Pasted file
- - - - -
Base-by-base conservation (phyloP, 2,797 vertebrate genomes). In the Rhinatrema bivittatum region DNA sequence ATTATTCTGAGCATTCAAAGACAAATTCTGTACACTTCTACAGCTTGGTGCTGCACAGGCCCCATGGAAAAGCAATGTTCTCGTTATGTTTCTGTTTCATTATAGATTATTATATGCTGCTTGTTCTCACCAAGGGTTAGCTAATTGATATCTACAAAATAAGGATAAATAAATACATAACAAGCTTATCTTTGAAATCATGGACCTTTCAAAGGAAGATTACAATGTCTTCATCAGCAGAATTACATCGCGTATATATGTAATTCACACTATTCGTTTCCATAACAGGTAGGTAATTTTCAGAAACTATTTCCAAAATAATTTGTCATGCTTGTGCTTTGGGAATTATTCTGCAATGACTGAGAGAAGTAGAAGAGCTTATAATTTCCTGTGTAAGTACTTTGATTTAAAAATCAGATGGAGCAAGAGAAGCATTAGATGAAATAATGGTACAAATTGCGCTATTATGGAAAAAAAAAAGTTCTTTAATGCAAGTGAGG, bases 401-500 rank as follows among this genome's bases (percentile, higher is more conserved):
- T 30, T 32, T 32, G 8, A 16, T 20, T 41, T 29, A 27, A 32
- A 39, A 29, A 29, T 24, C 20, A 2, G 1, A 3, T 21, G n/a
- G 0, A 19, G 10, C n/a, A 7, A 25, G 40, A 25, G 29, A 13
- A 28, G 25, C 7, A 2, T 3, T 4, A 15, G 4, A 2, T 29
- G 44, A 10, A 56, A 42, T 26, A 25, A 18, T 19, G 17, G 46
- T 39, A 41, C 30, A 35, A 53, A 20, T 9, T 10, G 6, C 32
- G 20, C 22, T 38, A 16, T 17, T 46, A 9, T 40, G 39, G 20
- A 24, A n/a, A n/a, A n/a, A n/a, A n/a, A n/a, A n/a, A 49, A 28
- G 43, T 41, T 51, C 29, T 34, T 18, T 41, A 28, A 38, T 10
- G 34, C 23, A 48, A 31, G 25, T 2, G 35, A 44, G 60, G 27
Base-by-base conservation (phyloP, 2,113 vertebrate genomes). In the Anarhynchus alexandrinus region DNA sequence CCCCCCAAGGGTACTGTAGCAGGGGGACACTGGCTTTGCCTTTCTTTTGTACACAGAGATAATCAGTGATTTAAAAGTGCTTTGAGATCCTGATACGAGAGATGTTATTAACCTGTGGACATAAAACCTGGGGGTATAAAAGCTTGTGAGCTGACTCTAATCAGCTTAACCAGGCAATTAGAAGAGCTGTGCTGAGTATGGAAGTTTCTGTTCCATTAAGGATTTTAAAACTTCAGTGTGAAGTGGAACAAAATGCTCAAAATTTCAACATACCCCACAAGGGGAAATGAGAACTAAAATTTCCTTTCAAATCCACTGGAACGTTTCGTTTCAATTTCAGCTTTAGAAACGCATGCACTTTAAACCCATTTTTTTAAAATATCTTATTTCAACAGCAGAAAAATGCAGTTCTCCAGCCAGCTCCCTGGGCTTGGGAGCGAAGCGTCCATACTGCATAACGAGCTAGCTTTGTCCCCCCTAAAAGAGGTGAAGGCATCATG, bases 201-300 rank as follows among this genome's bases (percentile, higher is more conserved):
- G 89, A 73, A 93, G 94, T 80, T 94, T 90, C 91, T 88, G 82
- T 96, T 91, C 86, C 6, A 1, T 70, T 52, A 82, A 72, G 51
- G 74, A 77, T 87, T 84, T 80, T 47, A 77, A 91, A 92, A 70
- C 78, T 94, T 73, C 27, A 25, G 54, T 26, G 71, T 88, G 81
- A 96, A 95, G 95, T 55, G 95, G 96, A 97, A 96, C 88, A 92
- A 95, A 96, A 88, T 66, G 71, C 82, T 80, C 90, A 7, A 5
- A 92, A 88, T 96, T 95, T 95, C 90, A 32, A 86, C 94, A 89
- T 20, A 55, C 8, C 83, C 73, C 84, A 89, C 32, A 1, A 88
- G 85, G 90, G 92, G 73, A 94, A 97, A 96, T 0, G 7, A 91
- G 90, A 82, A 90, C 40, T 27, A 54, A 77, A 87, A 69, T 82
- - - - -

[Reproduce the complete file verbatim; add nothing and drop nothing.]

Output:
Base-by-base conservation (phyloP, 2,797 vertebrate genomes). In the Rhinatrema bivittatum region DNA sequence ATTATTCTGAGCATTCAAAGACAAATTCTGTACACTTCTACAGCTTGGTGCTGCACAGGCCCCATGGAAAAGCAATGTTCTCGTTATGTTTCTGTTTCATTATAGATTATTATATGCTGCTTGTTCTCACCAAGGGTTAGCTAATTGATATCTACAAAATAAGGATAAATAAATACATAACAAGCTTATCTTTGAAATCATGGACCTTTCAAAGGAAGATTACAATGTCTTCATCAGCAGAATTACATCGCGTATATATGTAATTCACACTATTCGTTTCCATAACAGGTAGGTAATTTTCAGAAACTATTTCCAAAATAATTTGTCATGCTTGTGCTTTGGGAATTATTCTGCAATGACTGAGAGAAGTAGAAGAGCTTATAATTTCCTGTGTAAGTACTTTGATTTAAAAATCAGATGGAGCAAGAGAAGCATTAGATGAAATAATGGTACAAATTGCGCTATTATGGAAAAAAAAAAGTTCTTTAATGCAAGTGAGG, bases 401-500 rank as follows among this genome's bases (percentile, higher is more conserved):
- T 30, T 32, T 32, G 8, A 16, T 20, T 41, T 29, A 27, A 32
- A 39, A 29, A 29, T 24, C 20, A 2, G 1, A 3, T 21, G n/a
- G 0, A 19, G 10, C n/a, A 7, A 25, G 40, A 25, G 29, A 13
- A 28, G 25, C 7, A 2, T 3, T 4, A 15, G 4, A 2, T 29
- G 44, A 10, A 56, A 42, T 26, A 25, A 18, T 19, G 17, G 46
- T 39, A 41, C 30, A 35, A 53, A 20, T 9, T 10, G 6, C 32
- G 20, C 22, T 38, A 16, T 17, T 46, A 9, T 40, G 39, G 20
- A 24, A n/a, A n/a, A n/a, A n/a, A n/a, A n/a, A n/a, A 49, A 28
- G 43, T 41, T 51, C 29, T 34, T 18, T 41, A 28, A 38, T 10
- G 34, C 23, A 48, A 31, G 25, T 2, G 35, A 44, G 60, G 27
Base-by-base conservation (phyloP, 2,113 vertebrate genomes). In the Anarhynchus alexandrinus region DNA sequence CCCCCCAAGGGTACTGTAGCAGGGGGACACTGGCTTTGCCTTTCTTTTGTACACAGAGATAATCAGTGATTTAAAAGTGCTTTGAGATCCTGATACGAGAGATGTTATTAACCTGTGGACATAAAACCTGGGGGTATAAAAGCTTGTGAGCTGACTCTAATCAGCTTAACCAGGCAATTAGAAGAGCTGTGCTGAGTATGGAAGTTTCTGTTCCATTAAGGATTTTAAAACTTCAGTGTGAAGTGGAACAAAATGCTCAAAATTTCAACATACCCCACAAGGGGAAATGAGAACTAAAATTTCCTTTCAAATCCACTGGAACGTTTCGTTTCAATTTCAGCTTTAGAAACGCATGCACTTTAAACCCATTTTTTTAAAATATCTTATTTCAACAGCAGAAAAATGCAGTTCTCCAGCCAGCTCCCTGGGCTTGGGAGCGAAGCGTCCATACTGCATAACGAGCTAGCTTTGTCCCCCCTAAAAGAGGTGAAGGCATCATG, bases 201-300 rank as follows among this genome's bases (percentile, higher is more conserved):
- G 89, A 73, A 93, G 94, T 80, T 94, T 90, C 91, T 88, G 82
- T 96, T 91, C 86, C 6, A 1, T 70, T 52, A 82, A 72, G 51
- G 74, A 77, T 87, T 84, T 80, T 47, A 77, A 91, A 92, A 70
- C 78, T 94, T 73, C 27, A 25, G 54, T 26, G 71, T 88, G 81
- A 96, A 95, G 95, T 55, G 95, G 96, A 97, A 96, C 88, A 92
- A 95, A 96, A 88, T 66, G 71, C 82, T 80, C 90, A 7, A 5
- A 92, A 88, T 96, T 95, T 95, C 90, A 32, A 86, C 94, A 89
- T 20, A 55, C 8, C 83, C 73, C 84, A 89, C 32, A 1, A 88
- G 85, G 90, G 92, G 73, A 94, A 97, A 96, T 0, G 7, A 91
- G 90, A 82, A 90, C 40, T 27, A 54, A 77, A 87, A 69, T 82